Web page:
It’s clear that there are plenty of people who are willing to help, but as long as the conversation is being driven by pedantic a-holes arguing over word definitions or honing in on minutia about how something is phrased (and that seems to account for more than 50% of the comments I’ve read in the past few days), this is nothing but a death spiral of bad PR for TAM and JREF.

    This is how organizations die. And they’ve moved frighteningly far along the process very quickly.

  8. 10

    The silence from JREF is deafening. I assume they think that either this is a) an internet dustup that has no real significance (because the internet isn’t real!) and they can ignore it, or b) if they just shut up it will blow over and they can sit and think and take a month or so to come up with a policy that they will announce at the actual TAM.

    Either of those would indicate that they have no idea how social media works.

  9. 12

    They obviously have no idea how lucky they are, and I doubt their luck will last.

    Unfortunately, I believe their luck is running out. DJ does not appear interested in fixing problems, even when reasonable and workable fixes are presented. He got caught telling several untruths (I’m not going to call them lies) and instead of saying “oops, my bad, sorry about that” he pointed fingers randomly at the blogosphere and then retreated to sulk in his tent. And his constituency are getting annoyed. People are starting to vote with their wallets.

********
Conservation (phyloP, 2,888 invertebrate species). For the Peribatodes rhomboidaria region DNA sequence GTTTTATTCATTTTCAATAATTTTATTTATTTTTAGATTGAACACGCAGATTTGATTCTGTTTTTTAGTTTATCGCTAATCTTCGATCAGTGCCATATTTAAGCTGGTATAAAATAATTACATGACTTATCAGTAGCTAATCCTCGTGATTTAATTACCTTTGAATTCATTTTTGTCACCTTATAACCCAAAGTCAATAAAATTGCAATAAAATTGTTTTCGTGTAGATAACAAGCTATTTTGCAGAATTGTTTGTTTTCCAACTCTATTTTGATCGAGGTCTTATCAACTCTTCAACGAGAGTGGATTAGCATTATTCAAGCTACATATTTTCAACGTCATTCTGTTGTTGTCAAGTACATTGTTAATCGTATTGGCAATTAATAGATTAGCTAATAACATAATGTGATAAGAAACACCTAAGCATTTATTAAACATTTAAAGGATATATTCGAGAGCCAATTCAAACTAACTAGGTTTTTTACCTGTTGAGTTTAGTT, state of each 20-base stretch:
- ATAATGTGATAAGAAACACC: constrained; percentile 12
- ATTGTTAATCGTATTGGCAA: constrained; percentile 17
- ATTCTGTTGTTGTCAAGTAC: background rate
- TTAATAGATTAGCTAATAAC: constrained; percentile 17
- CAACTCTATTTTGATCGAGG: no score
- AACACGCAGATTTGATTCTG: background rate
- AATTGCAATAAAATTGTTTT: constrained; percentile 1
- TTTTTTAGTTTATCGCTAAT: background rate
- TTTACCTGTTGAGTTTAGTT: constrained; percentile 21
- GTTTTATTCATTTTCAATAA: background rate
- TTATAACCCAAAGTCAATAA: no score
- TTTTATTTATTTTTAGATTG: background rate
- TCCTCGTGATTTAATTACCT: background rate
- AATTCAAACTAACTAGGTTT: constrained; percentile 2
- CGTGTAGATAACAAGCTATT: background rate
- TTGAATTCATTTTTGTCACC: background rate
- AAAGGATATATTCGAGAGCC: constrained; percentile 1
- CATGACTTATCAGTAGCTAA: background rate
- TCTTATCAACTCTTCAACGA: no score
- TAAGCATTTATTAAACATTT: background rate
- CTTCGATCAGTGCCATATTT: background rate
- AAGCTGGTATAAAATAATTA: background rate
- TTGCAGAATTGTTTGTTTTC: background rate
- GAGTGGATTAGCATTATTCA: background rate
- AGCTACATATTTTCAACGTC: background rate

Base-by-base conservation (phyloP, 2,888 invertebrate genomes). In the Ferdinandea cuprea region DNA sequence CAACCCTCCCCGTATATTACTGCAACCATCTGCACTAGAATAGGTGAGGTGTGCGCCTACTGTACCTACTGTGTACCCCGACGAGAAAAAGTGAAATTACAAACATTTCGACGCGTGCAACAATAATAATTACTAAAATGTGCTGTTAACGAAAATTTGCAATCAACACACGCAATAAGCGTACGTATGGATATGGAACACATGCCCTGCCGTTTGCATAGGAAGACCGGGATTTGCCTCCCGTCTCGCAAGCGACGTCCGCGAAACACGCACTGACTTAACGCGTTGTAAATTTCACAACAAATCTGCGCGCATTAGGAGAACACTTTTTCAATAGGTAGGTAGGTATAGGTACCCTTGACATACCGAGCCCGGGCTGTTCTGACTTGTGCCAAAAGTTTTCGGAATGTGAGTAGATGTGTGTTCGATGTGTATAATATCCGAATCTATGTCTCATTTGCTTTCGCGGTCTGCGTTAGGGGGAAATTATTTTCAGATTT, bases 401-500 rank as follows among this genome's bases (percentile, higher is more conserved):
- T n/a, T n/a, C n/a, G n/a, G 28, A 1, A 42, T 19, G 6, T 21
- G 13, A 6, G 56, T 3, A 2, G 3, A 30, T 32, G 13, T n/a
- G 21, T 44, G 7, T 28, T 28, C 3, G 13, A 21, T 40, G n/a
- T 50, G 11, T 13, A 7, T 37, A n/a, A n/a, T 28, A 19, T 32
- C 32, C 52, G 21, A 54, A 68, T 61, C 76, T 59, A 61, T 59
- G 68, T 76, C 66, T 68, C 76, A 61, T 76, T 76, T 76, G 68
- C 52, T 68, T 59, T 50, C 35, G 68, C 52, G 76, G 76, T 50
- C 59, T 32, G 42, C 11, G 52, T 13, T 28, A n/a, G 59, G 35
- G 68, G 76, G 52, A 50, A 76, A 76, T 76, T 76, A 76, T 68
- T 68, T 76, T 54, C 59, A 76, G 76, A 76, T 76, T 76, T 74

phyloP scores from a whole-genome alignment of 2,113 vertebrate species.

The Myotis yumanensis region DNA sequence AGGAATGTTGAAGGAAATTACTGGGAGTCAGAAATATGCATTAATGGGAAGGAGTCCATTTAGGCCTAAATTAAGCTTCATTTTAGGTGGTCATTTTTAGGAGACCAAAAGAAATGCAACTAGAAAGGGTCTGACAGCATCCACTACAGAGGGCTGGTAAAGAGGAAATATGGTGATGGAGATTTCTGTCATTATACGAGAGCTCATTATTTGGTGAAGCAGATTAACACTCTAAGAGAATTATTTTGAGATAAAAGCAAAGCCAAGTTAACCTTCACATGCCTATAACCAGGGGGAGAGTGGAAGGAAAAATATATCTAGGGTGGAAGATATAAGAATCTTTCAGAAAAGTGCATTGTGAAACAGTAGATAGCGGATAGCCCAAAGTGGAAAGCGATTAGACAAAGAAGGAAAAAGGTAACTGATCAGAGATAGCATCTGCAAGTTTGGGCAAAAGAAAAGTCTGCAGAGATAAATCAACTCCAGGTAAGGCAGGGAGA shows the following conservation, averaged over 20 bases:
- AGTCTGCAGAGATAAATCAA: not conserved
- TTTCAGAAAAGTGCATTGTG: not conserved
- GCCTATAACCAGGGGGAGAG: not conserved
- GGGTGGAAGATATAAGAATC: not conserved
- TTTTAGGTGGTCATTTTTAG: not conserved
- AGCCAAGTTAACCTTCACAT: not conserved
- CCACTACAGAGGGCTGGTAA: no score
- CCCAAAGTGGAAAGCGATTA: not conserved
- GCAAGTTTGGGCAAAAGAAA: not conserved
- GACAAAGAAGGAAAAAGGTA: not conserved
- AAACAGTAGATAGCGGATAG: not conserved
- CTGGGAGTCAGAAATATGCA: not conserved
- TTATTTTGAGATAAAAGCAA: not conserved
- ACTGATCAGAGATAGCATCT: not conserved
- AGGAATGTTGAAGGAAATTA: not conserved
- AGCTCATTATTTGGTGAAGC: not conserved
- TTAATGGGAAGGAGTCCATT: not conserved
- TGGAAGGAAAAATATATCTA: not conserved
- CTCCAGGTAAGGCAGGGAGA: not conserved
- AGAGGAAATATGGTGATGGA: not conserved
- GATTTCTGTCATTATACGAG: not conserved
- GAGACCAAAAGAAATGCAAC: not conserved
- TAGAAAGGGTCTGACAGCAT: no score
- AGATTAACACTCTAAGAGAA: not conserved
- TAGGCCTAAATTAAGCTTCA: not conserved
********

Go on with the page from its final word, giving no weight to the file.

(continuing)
JREF is going to have to do some massive damage control. One of the first things they need to do is hire a good PR person. The board of directors is going to have to take visible action to correct the perception that JREF doesn’t care about harassment and that who is to blame is less important than fixing obvious problems.

    I’m a white, upper middle-class, cis-hetero male skeptic. Apparently I’m in TAM’s target group. But I won’t be going to TAM any time soon. They lost me as a paying customer for their fundraiser.

  10. 13

    ‘Tis Himself @12

    “I’m a white, upper middle-class, cis-hetero male skeptic. Apparently I’m in TAM’s target group. But I won’t be going to TAM any time soon. They lost me as a paying customer for their fundraiser.”


  11. 14

    @12 I would suggest that their luck has already run out.

    TAM is tiny. It’s a really small con in a narrow subject area that attracts less than 2000 people. It’s got a draw location, but it’s in a convention town. There’s nothing stopping any of the other emerging skeptic/atheist organizations from convening there (if someone were being spiteful about it, they’d book the same weekend).